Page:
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It Was You Charlie: Uncomfortable shifts between dark and comic

Anna Hopkins, left, with Michael D. Cohen, who plays Abner, a depressed, down-on-his-luck doorman, in the Canadian feature It Was You Charlie.

1.5 out of 4 stars

It Was You Charlie
Written by
Emmanuel Shirinian
Directed by
Emmanuel Shirinian
Michael D. Cohen, Aaron Abrams, Anna Hopkins

It's a misfortune of timing, but watching a movie play a character's multiple suicide attempts for zany effect feels a little gross the same week Robin Williams took his own life.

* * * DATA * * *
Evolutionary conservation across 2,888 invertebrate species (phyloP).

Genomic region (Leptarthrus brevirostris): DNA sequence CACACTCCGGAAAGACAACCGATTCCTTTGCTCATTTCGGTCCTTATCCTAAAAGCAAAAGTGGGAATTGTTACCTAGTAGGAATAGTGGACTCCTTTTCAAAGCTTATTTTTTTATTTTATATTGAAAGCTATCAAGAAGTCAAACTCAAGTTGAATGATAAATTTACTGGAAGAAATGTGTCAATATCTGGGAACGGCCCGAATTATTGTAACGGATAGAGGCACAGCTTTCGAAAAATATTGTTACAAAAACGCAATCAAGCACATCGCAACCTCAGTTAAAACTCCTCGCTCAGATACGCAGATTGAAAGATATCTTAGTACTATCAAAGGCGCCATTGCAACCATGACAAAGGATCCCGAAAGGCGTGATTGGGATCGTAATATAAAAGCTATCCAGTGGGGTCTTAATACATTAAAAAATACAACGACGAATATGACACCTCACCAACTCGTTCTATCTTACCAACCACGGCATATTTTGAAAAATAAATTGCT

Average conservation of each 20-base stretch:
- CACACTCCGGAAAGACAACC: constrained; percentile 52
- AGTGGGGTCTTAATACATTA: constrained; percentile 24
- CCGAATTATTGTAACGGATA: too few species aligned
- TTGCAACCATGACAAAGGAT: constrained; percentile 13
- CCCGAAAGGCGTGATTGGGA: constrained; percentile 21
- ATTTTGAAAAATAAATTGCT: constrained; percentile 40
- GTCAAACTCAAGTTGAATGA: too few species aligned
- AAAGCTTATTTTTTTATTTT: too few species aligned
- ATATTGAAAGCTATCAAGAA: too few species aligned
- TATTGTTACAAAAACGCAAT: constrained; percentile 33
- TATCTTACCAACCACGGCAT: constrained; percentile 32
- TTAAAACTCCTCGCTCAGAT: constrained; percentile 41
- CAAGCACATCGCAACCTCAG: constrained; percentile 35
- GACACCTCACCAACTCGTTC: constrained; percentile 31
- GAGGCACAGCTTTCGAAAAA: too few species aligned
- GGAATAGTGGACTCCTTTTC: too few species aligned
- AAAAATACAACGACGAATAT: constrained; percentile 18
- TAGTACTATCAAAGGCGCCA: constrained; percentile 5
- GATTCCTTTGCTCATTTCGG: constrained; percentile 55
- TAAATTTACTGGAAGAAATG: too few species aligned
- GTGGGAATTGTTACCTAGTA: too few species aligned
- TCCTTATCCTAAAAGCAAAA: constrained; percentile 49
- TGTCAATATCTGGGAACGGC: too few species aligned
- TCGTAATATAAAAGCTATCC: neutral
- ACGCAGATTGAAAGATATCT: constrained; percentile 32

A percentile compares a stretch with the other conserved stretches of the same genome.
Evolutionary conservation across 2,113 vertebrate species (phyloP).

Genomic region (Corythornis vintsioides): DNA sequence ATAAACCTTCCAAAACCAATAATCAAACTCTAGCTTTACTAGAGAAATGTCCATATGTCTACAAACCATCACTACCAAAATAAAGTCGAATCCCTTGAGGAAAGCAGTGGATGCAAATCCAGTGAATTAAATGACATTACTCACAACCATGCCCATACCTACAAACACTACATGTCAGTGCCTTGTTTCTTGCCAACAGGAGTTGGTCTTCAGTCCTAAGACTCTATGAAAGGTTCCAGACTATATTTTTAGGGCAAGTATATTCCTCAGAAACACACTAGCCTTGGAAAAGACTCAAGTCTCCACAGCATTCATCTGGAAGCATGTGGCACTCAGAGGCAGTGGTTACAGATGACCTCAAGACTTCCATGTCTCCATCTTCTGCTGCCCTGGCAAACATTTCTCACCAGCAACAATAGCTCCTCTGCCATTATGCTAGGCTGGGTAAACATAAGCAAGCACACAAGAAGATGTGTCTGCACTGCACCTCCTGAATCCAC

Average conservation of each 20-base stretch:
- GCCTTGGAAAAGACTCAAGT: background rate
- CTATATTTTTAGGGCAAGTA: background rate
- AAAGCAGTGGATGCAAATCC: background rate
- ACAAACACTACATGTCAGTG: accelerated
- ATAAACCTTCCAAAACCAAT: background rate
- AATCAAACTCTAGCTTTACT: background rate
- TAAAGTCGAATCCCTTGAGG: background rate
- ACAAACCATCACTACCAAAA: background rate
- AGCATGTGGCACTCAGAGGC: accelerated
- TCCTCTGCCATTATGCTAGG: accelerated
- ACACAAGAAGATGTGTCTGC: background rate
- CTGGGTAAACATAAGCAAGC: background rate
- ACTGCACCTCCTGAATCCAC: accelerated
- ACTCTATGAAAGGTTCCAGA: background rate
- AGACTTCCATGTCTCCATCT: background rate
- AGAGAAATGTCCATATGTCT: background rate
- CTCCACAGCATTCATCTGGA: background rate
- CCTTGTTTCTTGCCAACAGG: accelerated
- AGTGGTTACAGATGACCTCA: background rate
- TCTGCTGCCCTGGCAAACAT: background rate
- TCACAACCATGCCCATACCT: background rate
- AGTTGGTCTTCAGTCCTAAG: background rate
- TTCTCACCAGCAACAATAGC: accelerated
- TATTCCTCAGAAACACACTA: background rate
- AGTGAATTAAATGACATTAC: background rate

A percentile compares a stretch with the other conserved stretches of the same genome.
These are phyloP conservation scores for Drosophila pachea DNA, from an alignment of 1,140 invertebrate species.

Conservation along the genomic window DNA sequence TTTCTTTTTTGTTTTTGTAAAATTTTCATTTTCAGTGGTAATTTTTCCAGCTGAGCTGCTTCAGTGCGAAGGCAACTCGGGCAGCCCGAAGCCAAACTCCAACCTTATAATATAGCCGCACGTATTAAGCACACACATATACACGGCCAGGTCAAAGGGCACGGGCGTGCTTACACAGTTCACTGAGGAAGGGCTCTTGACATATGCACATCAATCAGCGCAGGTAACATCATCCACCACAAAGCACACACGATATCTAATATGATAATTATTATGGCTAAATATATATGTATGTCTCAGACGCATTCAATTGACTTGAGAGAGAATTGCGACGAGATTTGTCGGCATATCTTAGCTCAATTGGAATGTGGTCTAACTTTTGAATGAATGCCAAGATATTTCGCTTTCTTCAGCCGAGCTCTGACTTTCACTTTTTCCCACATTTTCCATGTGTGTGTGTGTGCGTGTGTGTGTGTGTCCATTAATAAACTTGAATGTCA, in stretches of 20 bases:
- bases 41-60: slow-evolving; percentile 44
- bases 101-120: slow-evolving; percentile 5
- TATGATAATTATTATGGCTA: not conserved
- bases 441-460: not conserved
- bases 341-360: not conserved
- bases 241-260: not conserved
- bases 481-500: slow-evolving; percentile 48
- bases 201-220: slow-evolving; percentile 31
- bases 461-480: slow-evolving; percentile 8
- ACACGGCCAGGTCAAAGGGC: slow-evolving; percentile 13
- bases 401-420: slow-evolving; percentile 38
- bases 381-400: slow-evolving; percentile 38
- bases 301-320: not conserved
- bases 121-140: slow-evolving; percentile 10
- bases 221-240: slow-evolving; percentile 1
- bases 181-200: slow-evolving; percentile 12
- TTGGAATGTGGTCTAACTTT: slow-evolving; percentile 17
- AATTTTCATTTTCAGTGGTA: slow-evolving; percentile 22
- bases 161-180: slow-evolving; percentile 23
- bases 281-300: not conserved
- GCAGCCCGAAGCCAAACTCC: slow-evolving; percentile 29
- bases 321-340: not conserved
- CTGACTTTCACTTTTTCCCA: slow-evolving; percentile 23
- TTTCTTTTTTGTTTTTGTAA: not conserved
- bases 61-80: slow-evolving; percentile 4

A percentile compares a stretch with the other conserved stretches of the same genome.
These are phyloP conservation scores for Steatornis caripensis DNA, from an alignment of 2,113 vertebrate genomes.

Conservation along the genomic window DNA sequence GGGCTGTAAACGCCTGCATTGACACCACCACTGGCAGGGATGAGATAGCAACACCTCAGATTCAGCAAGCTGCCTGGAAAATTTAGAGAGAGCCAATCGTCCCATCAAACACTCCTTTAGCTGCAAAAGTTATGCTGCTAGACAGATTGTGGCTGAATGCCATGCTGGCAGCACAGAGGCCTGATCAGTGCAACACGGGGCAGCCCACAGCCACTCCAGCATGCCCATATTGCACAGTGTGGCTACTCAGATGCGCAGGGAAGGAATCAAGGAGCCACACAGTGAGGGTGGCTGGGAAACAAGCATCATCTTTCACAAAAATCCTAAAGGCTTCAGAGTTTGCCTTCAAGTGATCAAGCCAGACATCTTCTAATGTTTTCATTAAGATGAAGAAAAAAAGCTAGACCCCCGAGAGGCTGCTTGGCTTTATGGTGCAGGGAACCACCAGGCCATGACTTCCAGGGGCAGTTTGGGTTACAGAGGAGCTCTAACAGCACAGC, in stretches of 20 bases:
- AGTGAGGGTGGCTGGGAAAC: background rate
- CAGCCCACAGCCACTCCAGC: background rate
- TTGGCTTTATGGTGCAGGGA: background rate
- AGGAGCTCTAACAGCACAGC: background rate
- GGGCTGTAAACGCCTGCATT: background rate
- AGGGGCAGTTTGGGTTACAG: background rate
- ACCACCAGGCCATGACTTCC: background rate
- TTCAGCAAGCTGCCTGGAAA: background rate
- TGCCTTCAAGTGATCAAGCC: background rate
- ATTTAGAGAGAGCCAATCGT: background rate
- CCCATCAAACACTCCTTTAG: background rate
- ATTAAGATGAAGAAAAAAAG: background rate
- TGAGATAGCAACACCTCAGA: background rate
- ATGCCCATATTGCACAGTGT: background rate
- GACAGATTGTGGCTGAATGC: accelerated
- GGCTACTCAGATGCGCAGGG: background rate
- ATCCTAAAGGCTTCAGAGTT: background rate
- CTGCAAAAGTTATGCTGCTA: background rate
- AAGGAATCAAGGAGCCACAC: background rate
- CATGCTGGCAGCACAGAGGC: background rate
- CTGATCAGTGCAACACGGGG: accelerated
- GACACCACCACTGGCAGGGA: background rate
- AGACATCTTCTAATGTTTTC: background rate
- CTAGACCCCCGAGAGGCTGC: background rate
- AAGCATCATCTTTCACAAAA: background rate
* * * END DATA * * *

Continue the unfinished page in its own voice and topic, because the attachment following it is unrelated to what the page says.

The bungling depressive here is Abner (Michael D. Cohen), a squat doorman suffering from survivor's guilt after making it out of a fatal car accident. Now he doesn't trust cars, preferring to waddle through dusky, golden hour Toronto to and from work and appointments at a local diner. His bummer life is further flattened when his brother (Aaron Abrams) scores with Abner's long-time crush (Anna Hopkins). But redemption arrives in the form of a weirdo cabby (Emma Fleury) who might as well be employed by Manic Pixie Taxi Co.

There are some nice performances here, but the shifts between dark and comic never quite jive, and first-timer Emmanuel Shirinian's stately direction has the soulless quality of a technically precise guitar solo: proficient, but absolutely stinking of effort.

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